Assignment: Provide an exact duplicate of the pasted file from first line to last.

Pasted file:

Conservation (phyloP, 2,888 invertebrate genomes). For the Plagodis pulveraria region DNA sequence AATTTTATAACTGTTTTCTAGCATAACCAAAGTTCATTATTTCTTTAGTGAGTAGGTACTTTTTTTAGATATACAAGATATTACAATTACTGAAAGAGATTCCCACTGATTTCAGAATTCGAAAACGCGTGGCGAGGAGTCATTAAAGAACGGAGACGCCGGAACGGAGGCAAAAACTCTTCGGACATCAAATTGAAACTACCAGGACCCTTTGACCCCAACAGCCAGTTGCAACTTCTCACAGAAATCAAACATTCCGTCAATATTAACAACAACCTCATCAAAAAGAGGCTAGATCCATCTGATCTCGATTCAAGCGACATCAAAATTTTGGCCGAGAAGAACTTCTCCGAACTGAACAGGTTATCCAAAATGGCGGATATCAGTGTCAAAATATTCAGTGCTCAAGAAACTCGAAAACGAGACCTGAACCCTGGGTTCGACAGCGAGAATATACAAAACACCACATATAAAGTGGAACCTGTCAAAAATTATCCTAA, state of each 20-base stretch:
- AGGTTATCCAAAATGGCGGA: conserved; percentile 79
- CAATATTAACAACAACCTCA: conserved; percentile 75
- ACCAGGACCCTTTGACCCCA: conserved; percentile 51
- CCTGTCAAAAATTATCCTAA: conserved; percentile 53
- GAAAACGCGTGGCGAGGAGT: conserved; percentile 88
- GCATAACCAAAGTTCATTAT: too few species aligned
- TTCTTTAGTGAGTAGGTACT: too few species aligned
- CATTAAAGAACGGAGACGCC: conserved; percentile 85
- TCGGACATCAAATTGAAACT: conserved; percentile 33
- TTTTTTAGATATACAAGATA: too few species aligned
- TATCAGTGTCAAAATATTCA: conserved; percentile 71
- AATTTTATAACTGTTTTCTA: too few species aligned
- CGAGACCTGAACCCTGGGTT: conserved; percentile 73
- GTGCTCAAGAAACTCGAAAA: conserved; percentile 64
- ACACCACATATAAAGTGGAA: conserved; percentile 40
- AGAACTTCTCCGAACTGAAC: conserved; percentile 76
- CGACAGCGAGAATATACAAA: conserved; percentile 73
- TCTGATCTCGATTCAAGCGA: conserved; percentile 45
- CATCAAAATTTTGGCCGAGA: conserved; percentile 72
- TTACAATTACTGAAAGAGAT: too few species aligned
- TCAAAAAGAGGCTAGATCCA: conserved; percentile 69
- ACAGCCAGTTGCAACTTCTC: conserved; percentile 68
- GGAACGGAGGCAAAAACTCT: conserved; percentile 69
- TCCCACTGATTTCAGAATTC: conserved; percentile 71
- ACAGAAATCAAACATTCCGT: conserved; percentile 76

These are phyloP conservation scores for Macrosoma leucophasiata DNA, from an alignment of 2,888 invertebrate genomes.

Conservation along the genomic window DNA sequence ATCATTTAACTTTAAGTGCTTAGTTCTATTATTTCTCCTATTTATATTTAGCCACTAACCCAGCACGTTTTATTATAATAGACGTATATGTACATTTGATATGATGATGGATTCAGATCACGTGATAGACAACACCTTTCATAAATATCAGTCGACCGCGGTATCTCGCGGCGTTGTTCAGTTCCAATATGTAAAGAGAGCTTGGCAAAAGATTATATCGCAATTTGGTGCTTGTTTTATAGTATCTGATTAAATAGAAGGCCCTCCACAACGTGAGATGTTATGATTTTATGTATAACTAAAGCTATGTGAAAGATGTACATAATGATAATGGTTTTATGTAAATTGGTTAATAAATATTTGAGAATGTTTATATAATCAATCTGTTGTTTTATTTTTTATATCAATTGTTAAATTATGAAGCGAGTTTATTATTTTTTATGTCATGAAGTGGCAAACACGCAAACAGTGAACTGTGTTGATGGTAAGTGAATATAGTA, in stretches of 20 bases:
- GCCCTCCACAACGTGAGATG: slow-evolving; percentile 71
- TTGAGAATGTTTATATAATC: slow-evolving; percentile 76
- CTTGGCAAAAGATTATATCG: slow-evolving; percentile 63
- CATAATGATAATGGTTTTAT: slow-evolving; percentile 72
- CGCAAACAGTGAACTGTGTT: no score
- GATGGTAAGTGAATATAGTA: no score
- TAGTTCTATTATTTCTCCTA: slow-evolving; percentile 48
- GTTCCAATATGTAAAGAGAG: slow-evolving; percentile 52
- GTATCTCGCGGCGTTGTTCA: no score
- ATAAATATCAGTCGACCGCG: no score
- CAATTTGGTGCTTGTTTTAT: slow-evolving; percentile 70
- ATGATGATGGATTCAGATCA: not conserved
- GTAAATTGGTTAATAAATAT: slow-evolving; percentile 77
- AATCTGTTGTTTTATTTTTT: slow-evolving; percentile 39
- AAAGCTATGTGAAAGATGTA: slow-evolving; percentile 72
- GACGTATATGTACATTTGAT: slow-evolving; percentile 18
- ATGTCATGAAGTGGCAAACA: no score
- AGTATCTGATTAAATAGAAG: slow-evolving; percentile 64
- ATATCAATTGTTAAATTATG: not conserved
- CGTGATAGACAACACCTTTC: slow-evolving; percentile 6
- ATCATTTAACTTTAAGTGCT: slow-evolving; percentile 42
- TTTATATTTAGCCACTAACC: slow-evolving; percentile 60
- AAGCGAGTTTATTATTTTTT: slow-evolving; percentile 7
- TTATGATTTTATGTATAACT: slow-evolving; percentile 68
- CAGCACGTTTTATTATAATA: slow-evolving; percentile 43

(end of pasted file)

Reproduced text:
Conservation (phyloP, 2,888 invertebrate genomes). For the Plagodis pulveraria region DNA sequence AATTTTATAACTGTTTTCTAGCATAACCAAAGTTCATTATTTCTTTAGTGAGTAGGTACTTTTTTTAGATATACAAGATATTACAATTACTGAAAGAGATTCCCACTGATTTCAGAATTCGAAAACGCGTGGCGAGGAGTCATTAAAGAACGGAGACGCCGGAACGGAGGCAAAAACTCTTCGGACATCAAATTGAAACTACCAGGACCCTTTGACCCCAACAGCCAGTTGCAACTTCTCACAGAAATCAAACATTCCGTCAATATTAACAACAACCTCATCAAAAAGAGGCTAGATCCATCTGATCTCGATTCAAGCGACATCAAAATTTTGGCCGAGAAGAACTTCTCCGAACTGAACAGGTTATCCAAAATGGCGGATATCAGTGTCAAAATATTCAGTGCTCAAGAAACTCGAAAACGAGACCTGAACCCTGGGTTCGACAGCGAGAATATACAAAACACCACATATAAAGTGGAACCTGTCAAAAATTATCCTAA, state of each 20-base stretch:
- AGGTTATCCAAAATGGCGGA: conserved; percentile 79
- CAATATTAACAACAACCTCA: conserved; percentile 75
- ACCAGGACCCTTTGACCCCA: conserved; percentile 51
- CCTGTCAAAAATTATCCTAA: conserved; percentile 53
- GAAAACGCGTGGCGAGGAGT: conserved; percentile 88
- GCATAACCAAAGTTCATTAT: too few species aligned
- TTCTTTAGTGAGTAGGTACT: too few species aligned
- CATTAAAGAACGGAGACGCC: conserved; percentile 85
- TCGGACATCAAATTGAAACT: conserved; percentile 33
- TTTTTTAGATATACAAGATA: too few species aligned
- TATCAGTGTCAAAATATTCA: conserved; percentile 71
- AATTTTATAACTGTTTTCTA: too few species aligned
- CGAGACCTGAACCCTGGGTT: conserved; percentile 73
- GTGCTCAAGAAACTCGAAAA: conserved; percentile 64
- ACACCACATATAAAGTGGAA: conserved; percentile 40
- AGAACTTCTCCGAACTGAAC: conserved; percentile 76
- CGACAGCGAGAATATACAAA: conserved; percentile 73
- TCTGATCTCGATTCAAGCGA: conserved; percentile 45
- CATCAAAATTTTGGCCGAGA: conserved; percentile 72
- TTACAATTACTGAAAGAGAT: too few species aligned
- TCAAAAAGAGGCTAGATCCA: conserved; percentile 69
- ACAGCCAGTTGCAACTTCTC: conserved; percentile 68
- GGAACGGAGGCAAAAACTCT: conserved; percentile 69
- TCCCACTGATTTCAGAATTC: conserved; percentile 71
- ACAGAAATCAAACATTCCGT: conserved; percentile 76

These are phyloP conservation scores for Macrosoma leucophasiata DNA, from an alignment of 2,888 invertebrate genomes.

Conservation along the genomic window DNA sequence ATCATTTAACTTTAAGTGCTTAGTTCTATTATTTCTCCTATTTATATTTAGCCACTAACCCAGCACGTTTTATTATAATAGACGTATATGTACATTTGATATGATGATGGATTCAGATCACGTGATAGACAACACCTTTCATAAATATCAGTCGACCGCGGTATCTCGCGGCGTTGTTCAGTTCCAATATGTAAAGAGAGCTTGGCAAAAGATTATATCGCAATTTGGTGCTTGTTTTATAGTATCTGATTAAATAGAAGGCCCTCCACAACGTGAGATGTTATGATTTTATGTATAACTAAAGCTATGTGAAAGATGTACATAATGATAATGGTTTTATGTAAATTGGTTAATAAATATTTGAGAATGTTTATATAATCAATCTGTTGTTTTATTTTTTATATCAATTGTTAAATTATGAAGCGAGTTTATTATTTTTTATGTCATGAAGTGGCAAACACGCAAACAGTGAACTGTGTTGATGGTAAGTGAATATAGTA, in stretches of 20 bases:
- GCCCTCCACAACGTGAGATG: slow-evolving; percentile 71
- TTGAGAATGTTTATATAATC: slow-evolving; percentile 76
- CTTGGCAAAAGATTATATCG: slow-evolving; percentile 63
- CATAATGATAATGGTTTTAT: slow-evolving; percentile 72
- CGCAAACAGTGAACTGTGTT: no score
- GATGGTAAGTGAATATAGTA: no score
- TAGTTCTATTATTTCTCCTA: slow-evolving; percentile 48
- GTTCCAATATGTAAAGAGAG: slow-evolving; percentile 52
- GTATCTCGCGGCGTTGTTCA: no score
- ATAAATATCAGTCGACCGCG: no score
- CAATTTGGTGCTTGTTTTAT: slow-evolving; percentile 70
- ATGATGATGGATTCAGATCA: not conserved
- GTAAATTGGTTAATAAATAT: slow-evolving; percentile 77
- AATCTGTTGTTTTATTTTTT: slow-evolving; percentile 39
- AAAGCTATGTGAAAGATGTA: slow-evolving; percentile 72
- GACGTATATGTACATTTGAT: slow-evolving; percentile 18
- ATGTCATGAAGTGGCAAACA: no score
- AGTATCTGATTAAATAGAAG: slow-evolving; percentile 64
- ATATCAATTGTTAAATTATG: not conserved
- CGTGATAGACAACACCTTTC: slow-evolving; percentile 6
- ATCATTTAACTTTAAGTGCT: slow-evolving; percentile 42
- TTTATATTTAGCCACTAACC: slow-evolving; percentile 60
- AAGCGAGTTTATTATTTTTT: slow-evolving; percentile 7
- TTATGATTTTATGTATAACT: slow-evolving; percentile 68
- CAGCACGTTTTATTATAATA: slow-evolving; percentile 43